Influence of motion profile on estimating anatomical elbow joint axes using inertial measurement units
Author(s)McGrath, Timothy M. (Timothy Michael)
Massachusetts Institute of Technology. Department of Aeronautics and Astronautics.
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Current human motion measurement systems using inertial measurement units (IMUs) typically rely on precise alignment, static calibration poses, or dynamic calibration motions. Muller et al. recently proposed a method for online calibration of the human elbow anatomical joint axes via decomposition of angular velocity measurements. This thesis evaluated this calibration-free method in the context of two motion types. First, the method is evaluated with human-generated motions common to occupational rehabilitation, to investigate activities of daily living (ADLs) as online calibration motions. Second, the method is evaluated with parameterized sinusoidal motion, to investigate amplitudes and frequencies of motions that yield robust axis estimations. It was found for the axis of interest, high on-axis motion and low off-axis motion lead to precise axis estimation and high accuracy estimation of the pronation/supination elbow axis. Further, high off-axis motion and low on-axis motion yielded imprecise axis estimation and inaccurate estimation of both the flexion/extension and pronation/supination elbow axes. A comparative study of different filtering methodologies to the estimation of upper extremity human motion was also performed. Compared to a motion capture truth, the Extended Kalman Filter (EKF) and Unscented Kalman Filter (UKF) were found to perform similarly. An implemented particle filter (PF) was found to perform better than both the EKF and UKF, and on the order of accuracy of a manufacturers black-box algorithm. This work is the first to evaluate a particle filter in the estimation of human motion by inertial sensors. The particle filter was then subject to a sensitivity analysis of the error of its estimated 3D orientation to its underlying algorithm inputs, namely, the accelerometer and magnetometer uncertainties, and number of particles. Recommended operational levels for these parameters are reported. Future work will combine the Muller auto-calibration method, robust IMU orientation filters, and knowledge of appropriate online motions to develop an IMU bias correction method for long periods of measurement.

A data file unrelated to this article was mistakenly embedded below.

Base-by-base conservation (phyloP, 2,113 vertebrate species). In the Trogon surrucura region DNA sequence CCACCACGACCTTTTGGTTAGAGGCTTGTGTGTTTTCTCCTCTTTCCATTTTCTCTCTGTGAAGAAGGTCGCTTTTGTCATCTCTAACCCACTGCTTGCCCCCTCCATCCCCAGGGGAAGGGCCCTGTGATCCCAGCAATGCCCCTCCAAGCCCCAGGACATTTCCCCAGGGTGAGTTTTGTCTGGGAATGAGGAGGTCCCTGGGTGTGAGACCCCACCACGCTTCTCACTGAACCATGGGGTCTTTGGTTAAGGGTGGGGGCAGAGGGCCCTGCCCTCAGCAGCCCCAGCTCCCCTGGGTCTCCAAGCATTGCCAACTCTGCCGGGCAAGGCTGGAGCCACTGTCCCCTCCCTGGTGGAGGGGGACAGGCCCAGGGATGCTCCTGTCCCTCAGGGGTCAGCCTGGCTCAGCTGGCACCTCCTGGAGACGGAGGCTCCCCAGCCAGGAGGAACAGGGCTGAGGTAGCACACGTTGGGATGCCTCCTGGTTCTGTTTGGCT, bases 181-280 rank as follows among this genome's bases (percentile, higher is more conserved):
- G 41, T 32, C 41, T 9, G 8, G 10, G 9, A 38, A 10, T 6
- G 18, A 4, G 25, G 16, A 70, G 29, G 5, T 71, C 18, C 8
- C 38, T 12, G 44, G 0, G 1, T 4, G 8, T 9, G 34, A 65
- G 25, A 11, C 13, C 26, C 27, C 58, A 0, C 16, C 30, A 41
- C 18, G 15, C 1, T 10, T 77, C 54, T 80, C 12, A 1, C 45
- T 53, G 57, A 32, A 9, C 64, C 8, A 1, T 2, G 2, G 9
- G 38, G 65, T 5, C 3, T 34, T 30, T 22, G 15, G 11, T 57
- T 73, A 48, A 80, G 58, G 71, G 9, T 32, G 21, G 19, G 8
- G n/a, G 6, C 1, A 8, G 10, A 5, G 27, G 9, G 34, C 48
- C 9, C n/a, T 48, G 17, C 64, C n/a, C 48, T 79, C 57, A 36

Thesis: S.M., Massachusetts Institute of Technology, Department of Aeronautics and Astronautics, 2017.Cataloged from PDF version of thesis.Includes bibliographical references (pages 166-170).
DepartmentMassachusetts Institute of Technology. Department of Aeronautics and Astronautics.
Massachusetts Institute of Technology
Aeronautics and Astronautics.